During ASR-cycle testing at a site in the confined Chalk near Lytchett Minster in Dorset, the high concentration of fluoride in the recovered water posed severe limitations on the success of the scheme. Based on physical modelling, the dual porosity character of the Chalk combined with high fluoride concentrations in the native water were identified as the key factors controlling the measured concentrations. However, mixing of water between the matrix pores and fractures was not sufficient to explain the fluoride concentration and it was concluded that there was an additional release of fluoride from aquifer interaction. This led to an additional increase in the fluoride concentration in the recovered water.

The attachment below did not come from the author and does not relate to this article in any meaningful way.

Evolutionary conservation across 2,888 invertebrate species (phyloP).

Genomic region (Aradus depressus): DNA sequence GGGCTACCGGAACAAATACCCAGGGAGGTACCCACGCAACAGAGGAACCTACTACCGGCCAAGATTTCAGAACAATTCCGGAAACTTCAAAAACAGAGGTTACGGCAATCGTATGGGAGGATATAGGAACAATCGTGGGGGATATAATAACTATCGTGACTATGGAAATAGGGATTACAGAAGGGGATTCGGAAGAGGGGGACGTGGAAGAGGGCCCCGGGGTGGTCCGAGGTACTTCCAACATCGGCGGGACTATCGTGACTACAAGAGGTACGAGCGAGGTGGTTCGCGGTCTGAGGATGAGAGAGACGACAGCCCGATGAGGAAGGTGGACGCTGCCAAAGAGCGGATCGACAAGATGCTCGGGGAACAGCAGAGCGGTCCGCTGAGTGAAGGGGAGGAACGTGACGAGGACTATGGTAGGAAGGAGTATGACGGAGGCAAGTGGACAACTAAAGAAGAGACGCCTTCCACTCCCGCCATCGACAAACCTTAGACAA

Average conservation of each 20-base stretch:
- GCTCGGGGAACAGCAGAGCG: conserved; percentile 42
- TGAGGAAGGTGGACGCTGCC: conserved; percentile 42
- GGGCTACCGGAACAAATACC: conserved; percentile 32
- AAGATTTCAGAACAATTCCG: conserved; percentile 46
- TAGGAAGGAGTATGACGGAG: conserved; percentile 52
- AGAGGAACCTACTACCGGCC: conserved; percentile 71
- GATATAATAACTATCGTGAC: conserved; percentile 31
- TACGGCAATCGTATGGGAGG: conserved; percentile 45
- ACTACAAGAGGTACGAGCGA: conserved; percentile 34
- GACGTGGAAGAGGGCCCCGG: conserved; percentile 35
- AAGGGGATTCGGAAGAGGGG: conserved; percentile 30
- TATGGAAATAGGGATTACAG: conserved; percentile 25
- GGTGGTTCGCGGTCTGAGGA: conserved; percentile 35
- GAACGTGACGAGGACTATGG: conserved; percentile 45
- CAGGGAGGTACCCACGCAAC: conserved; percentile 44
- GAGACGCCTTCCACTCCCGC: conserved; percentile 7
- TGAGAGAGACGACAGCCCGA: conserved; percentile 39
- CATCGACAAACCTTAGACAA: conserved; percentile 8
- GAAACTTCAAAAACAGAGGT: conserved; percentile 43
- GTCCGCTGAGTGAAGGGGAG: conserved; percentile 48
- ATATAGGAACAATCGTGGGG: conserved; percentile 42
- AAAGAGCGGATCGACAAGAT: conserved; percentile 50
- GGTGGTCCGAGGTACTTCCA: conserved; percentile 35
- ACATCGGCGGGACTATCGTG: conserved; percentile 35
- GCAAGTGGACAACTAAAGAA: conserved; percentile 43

In order to investigate this hypothesis, a geochemical model incorporating reactions between the injected water, the native groundwater and the aquifer minerals was developed. The geochemical model PHREEQC-2 was set up so that it was capable of modelling ASR-cycles (including radial flow and diffusive mixing as a consequence of dual porosity). The physical aspects of the model were calibrated using a 3-D dual porosity transport model (SWIFT). Different geochemical processes (e.g. limited mineral availability, reaction kinetics) causing fluoride concentrations above those expected from dual porosity mixing were investigated. Comparing the modelled results with the observations from the test site suggested that slow dissolution of fluoride minerals (fluorite) was likely to be responsible for the additional increase in fluoride concentration in the recovered water.